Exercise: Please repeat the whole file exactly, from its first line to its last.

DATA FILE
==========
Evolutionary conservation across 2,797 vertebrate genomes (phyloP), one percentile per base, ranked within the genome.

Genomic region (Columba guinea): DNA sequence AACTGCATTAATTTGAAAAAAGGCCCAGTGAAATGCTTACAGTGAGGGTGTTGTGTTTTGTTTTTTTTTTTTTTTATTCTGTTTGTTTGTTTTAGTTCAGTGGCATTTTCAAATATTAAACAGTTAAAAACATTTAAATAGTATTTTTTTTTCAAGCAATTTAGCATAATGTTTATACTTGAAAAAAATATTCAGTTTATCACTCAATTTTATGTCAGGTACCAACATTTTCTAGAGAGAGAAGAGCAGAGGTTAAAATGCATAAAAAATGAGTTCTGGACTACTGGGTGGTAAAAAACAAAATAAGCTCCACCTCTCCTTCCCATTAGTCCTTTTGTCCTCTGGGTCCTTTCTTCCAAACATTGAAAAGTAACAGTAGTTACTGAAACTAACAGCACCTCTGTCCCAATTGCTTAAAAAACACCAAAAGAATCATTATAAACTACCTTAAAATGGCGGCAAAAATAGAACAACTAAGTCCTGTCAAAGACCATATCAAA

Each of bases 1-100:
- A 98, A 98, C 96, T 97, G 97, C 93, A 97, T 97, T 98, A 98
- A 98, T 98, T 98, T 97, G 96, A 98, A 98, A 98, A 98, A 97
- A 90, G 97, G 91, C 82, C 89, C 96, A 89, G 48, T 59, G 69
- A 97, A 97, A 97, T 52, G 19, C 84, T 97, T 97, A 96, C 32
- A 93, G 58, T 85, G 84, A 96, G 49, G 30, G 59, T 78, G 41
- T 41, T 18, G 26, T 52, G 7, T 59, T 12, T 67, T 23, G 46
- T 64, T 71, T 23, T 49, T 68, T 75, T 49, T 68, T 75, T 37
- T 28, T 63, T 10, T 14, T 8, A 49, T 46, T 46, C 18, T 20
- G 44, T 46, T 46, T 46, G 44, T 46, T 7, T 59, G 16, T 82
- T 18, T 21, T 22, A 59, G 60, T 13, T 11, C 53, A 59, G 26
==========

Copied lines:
Evolutionary conservation across 2,797 vertebrate genomes (phyloP), one percentile per base, ranked within the genome.

Genomic region (Columba guinea): DNA sequence AACTGCATTAATTTGAAAAAAGGCCCAGTGAAATGCTTACAGTGAGGGTGTTGTGTTTTGTTTTTTTTTTTTTTTATTCTGTTTGTTTGTTTTAGTTCAGTGGCATTTTCAAATATTAAACAGTTAAAAACATTTAAATAGTATTTTTTTTTCAAGCAATTTAGCATAATGTTTATACTTGAAAAAAATATTCAGTTTATCACTCAATTTTATGTCAGGTACCAACATTTTCTAGAGAGAGAAGAGCAGAGGTTAAAATGCATAAAAAATGAGTTCTGGACTACTGGGTGGTAAAAAACAAAATAAGCTCCACCTCTCCTTCCCATTAGTCCTTTTGTCCTCTGGGTCCTTTCTTCCAAACATTGAAAAGTAACAGTAGTTACTGAAACTAACAGCACCTCTGTCCCAATTGCTTAAAAAACACCAAAAGAATCATTATAAACTACCTTAAAATGGCGGCAAAAATAGAACAACTAAGTCCTGTCAAAGACCATATCAAA

Each of bases 1-100:
- A 98, A 98, C 96, T 97, G 97, C 93, A 97, T 97, T 98, A 98
- A 98, T 98, T 98, T 97, G 96, A 98, A 98, A 98, A 98, A 97
- A 90, G 97, G 91, C 82, C 89, C 96, A 89, G 48, T 59, G 69
- A 97, A 97, A 97, T 52, G 19, C 84, T 97, T 97, A 96, C 32
- A 93, G 58, T 85, G 84, A 96, G 49, G 30, G 59, T 78, G 41
- T 41, T 18, G 26, T 52, G 7, T 59, T 12, T 67, T 23, G 46
- T 64, T 71, T 23, T 49, T 68, T 75, T 49, T 68, T 75, T 37
- T 28, T 63, T 10, T 14, T 8, A 49, T 46, T 46, C 18, T 20
- G 44, T 46, T 46, T 46, G 44, T 46, T 7, T 59, G 16, T 82
- T 18, T 21, T 22, A 59, G 60, T 13, T 11, C 53, A 59, G 26